Mumbai/New Delhi: The aviation ministry is likely to seek clarifications on the proposed joint venture between AirAsia Bhd and Tata Sons Ltd when the airline project comes up for clearance by the Foreign Investment Promotion Board (FIPB) on Wednesday.
Meanwhile, the venture is pushing forward with a recruitment drive and AirAsia’s Tony Fernandes said he had selected a chief executive officer (CEO), although his candidacy would have to be confirmed by the Tatas. He didn’t reveal the person’s identity.
FIPB is scheduled to discuss the $30 million proposal to set up AirAsia India.
“There are some key questions which they should have answered before seeking these clearances,” said an aviation ministry official who declined to be named. These relate to the definition of how the investments should be allowed, he said, while adding at the same time that these issues weren’t likely to be a deal breaker.
According to the department of industrial policy and promotion (DIPP), foreign airlines are being allowed to invest “in the capital of Indian companies, operating scheduled and non-scheduled air transport services, up to the limit of 49% of their paid-up capital”.
The ministry is likely to tell the FIPB meeting that the AirAsia-Tata proposal is neither an airline nor a company, said the official. “So where is the investment going to come in? It’s our job to tell them what is the process as far as civil aviation is concerned. They can take the law ministry’s views if they have a disagreement,” he said. However, “it’s no big deal”, the official said, adding, “The project is not going to be stopped but there could be procedural issues.”
The ministry is also likely to point out that the foreign direct investment (FDI) policy was relaxed in the DIPP note of 20 July, which made the case that FDI was required for existing debt-laden Indian airlines to get a new window of funding.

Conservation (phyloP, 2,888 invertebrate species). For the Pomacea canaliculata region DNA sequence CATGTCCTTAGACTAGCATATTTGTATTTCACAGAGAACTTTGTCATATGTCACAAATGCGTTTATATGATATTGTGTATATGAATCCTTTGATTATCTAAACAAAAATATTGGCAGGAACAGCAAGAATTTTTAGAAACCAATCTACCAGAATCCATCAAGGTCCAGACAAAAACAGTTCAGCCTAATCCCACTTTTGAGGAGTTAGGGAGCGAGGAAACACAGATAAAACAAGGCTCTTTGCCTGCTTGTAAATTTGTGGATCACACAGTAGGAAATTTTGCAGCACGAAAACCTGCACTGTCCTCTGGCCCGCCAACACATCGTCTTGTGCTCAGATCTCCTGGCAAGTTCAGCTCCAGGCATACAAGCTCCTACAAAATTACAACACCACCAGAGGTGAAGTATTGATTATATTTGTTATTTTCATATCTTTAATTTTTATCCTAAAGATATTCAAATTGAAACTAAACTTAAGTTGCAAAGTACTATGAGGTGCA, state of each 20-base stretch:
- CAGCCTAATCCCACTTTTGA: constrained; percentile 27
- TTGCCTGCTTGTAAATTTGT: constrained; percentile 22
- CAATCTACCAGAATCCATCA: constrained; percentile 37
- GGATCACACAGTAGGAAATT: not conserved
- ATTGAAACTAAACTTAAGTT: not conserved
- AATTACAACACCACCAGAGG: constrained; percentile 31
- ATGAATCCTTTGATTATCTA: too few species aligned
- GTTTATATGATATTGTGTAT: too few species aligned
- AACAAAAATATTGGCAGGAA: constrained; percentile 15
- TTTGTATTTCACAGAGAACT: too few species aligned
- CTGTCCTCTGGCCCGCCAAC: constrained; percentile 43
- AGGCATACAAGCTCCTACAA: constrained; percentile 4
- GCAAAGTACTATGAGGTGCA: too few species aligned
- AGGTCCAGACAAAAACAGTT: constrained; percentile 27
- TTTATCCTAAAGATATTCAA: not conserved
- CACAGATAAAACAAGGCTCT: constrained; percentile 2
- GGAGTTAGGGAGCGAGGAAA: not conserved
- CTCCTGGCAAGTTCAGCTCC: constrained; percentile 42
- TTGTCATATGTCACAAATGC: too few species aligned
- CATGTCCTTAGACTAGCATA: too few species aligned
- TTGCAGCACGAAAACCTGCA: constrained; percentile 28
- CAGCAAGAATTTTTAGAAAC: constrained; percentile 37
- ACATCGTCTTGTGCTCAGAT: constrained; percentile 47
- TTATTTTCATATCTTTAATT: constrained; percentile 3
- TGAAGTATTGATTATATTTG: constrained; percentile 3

He said the Tatas should have first got a licence and then invited foreign investment. AirAsia declined to comment on the matter.
Former industry secretary Ajay Dua said, however, that FIPB can approve a foreign investment proposal before the company is incorporated in India.
“If they kill the Tata-AirAsia venture they will permanently put a stop to any FDI in Indian aviation,” said Mohan Ranganathan, a member of the government-appointed civil aviation safety advisory council. “If an airline with four-five aircraft is sending rival airlines and the aviation ministry in panic mode, it doesn’t speak well of our policy.”
Fernandes said on Tuesday that he had selected the head of the airline’s proposed joint venture in India, although he tweeted later that the Tatas would need to sign off on the choice. “I have selected our CEO for AirAsia India,” Fernandes tweeted.
AirAsia India has started approaching top aviation executives in India as it puts together a management team, Mint reported Monday citing two people familiar with the matter.
AirAsia representatives declined to comment. Mint could not contact Fernandes.
AirAsia has said it will hold a 49% stake in the proposed joint venture, Tata Sons will own 30% and Arun Bhatia of Telstra Tradeplace Pvt. Ltd will hold the rest. In February, Fernandes had said his proposed airline will focus on the Indian domestic market, with Chennai as the main hub. The AirAsia venture plans to start flights at the year-end with three-four planes and an initial investment of about $30 million. It will operate from Chennai and focus on providing domestic connectivity to smaller cities, a statement by the Malaysian airline said last week.
Fernandes is of Indian descent; his father was from Goa.
The proposed venture marks the return of the Tata group to aviation. State-run Air India Ltd emerged from Tata Airlines, which began flights in the 1930s. The government nationalized the airline in 1953.
Asit Ranjan Mishra contributed to this story.